It’s a miserable Wednesday evening. The rain has subsided, for now. The sun remains largely absent and there’s a distinct chill in the air. It’s the kind of evening that keeps most teenagers at home on the couch, watching the latest offerings on Netflix or firing up their Playstation. But that’s not the case for Josh Hiraoka.
Having spent his winter out of the pool, the Golden Dolphins star, along with the rest of his teammates, is making up for lost time, getting in as many training laps as he can before the start of the summer swim season, and even more importantly, the start of his university career.
Steam rises from the pool, the water thankfully much warmer than the 13 degree air temperature outside. With his coaches comfortably wearing pants and sweaters, Hiraoka completes lap after lap of the butterfly, perhaps his best stroke.
Swimming that many laps of a gruelling stroke such as the fly can lead to a drop in form, Hiraoka says, which is why he wears a pair of black flippers during the training session.
“It’s an incredibly exhausting stroke. Your shoulders get sore really fast. If I weren’t wearing flippers my form would go downhill pretty quickly,” he said.
While power is certainly important, and Hiraoka has plenty, technique is paramount to maximizing speed in sprint races that are routinely decided by fractions of a second.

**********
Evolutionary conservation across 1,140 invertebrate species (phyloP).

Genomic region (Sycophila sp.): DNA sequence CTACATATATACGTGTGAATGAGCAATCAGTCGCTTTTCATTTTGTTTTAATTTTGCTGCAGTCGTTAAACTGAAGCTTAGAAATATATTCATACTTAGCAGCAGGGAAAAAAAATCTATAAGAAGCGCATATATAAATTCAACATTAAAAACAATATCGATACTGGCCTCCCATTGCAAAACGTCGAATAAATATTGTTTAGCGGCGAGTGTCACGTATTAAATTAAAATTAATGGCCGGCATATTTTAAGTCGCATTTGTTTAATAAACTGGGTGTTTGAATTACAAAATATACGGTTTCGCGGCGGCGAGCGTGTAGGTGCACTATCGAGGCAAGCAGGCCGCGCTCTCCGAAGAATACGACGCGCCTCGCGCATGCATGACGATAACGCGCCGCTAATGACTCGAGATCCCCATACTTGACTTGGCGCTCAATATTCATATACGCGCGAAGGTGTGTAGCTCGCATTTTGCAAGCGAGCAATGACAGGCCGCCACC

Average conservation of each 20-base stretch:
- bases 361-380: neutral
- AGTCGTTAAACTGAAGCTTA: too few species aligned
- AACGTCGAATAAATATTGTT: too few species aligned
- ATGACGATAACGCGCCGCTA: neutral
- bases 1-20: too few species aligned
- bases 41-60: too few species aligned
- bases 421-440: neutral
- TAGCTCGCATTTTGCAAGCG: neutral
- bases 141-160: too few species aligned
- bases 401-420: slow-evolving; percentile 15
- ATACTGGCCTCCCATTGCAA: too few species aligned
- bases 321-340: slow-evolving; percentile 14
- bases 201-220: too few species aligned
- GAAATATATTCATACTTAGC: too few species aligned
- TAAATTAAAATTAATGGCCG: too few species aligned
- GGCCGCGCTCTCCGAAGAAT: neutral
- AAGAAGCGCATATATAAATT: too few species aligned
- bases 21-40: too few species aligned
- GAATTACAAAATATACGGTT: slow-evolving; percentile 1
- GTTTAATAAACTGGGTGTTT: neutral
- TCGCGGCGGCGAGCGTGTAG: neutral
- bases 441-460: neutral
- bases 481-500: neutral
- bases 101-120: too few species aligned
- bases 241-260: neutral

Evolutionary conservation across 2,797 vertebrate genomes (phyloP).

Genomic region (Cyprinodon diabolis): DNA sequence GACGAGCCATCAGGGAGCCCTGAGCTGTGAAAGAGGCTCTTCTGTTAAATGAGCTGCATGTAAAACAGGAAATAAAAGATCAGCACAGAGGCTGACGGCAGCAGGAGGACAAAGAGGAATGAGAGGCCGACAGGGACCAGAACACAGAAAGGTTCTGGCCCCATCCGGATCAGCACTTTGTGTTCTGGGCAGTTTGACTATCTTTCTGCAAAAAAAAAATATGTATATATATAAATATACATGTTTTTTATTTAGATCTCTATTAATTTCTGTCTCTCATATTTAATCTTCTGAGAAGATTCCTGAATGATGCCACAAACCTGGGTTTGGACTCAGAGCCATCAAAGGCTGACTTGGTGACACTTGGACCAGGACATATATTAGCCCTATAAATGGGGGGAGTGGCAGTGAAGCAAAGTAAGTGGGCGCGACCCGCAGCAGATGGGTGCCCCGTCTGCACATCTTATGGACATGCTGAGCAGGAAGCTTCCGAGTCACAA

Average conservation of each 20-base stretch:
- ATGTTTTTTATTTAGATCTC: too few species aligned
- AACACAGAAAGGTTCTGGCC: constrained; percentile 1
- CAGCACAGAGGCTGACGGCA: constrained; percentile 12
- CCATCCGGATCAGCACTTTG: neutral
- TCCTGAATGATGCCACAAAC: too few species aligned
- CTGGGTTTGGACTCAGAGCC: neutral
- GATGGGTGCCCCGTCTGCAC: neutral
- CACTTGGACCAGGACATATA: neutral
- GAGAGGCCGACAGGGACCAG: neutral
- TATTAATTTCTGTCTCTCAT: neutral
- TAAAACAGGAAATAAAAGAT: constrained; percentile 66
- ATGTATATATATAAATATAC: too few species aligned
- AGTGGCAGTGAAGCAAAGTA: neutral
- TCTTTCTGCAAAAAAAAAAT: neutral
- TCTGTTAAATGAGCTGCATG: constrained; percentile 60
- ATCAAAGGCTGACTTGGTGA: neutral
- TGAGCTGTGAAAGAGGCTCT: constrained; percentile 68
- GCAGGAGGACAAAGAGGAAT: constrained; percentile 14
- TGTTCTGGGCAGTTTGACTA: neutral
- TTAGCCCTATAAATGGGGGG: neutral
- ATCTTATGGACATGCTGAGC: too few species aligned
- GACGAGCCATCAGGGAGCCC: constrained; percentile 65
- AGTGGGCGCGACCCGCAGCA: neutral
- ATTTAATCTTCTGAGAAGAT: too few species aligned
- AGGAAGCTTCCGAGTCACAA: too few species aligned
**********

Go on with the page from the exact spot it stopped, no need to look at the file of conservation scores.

Hiraoka maximized his speed throughout 2014, taking home three provincial gold medals, one in each of the 50m fly, 50m freestyle and 100m freestyle while also adding a bronze in the 100m fly, coming agonizingly close to setting a provincial record.
“I did well last year so I obviously want to try and do that again. Duplicate that or better, of course,” he said.
Even at the tail end of a wildly successful campaign last year, Hiraoka wasn’t sure what his future in swimming would look like. Even after his dominance at provincials, he was undecided on whether he would pursue swimming at the university level. He says it was the opinions of those around him that swayed him towards continuing in the sport that he has had so much success in, and he’ll be featured on the University of Lethbridge’s swim team come the fall.
“Everyone’s been telling me that it would be a waste if I didn’t do it. It was really, honestly, more of everyone else’s decision than my own,” he laughed.
Before he takes his swimming talents to Alberta, however, Hiraoka has one more season with the Golden Dolphins. When he joined the club he looked up to a few of the veteran swimmers, those who had reached the level that Hiraoka aspired to reach himself. Now, the tables have turned.
“I never thought I would get to that point because watching the guys swim, I always thought they were top notch and I always wanted to be like them…it’s still weird for me to think about,” he said.
“Yesterday I was doing some stretches and I kind of gathered a small group who were duplicating my stretches. They were asking me questions about fly and stuff and I want to be nothing but a good influence and help them out.”
As the Wednesday night session comes to a close, Hiraoka’s gruelling training regimen ends for another day. Less than 24 hours later he was due to be back in the pool again, continuing along the long, arduous path to the CIS. Hopefully next time it will be under sunnier skies.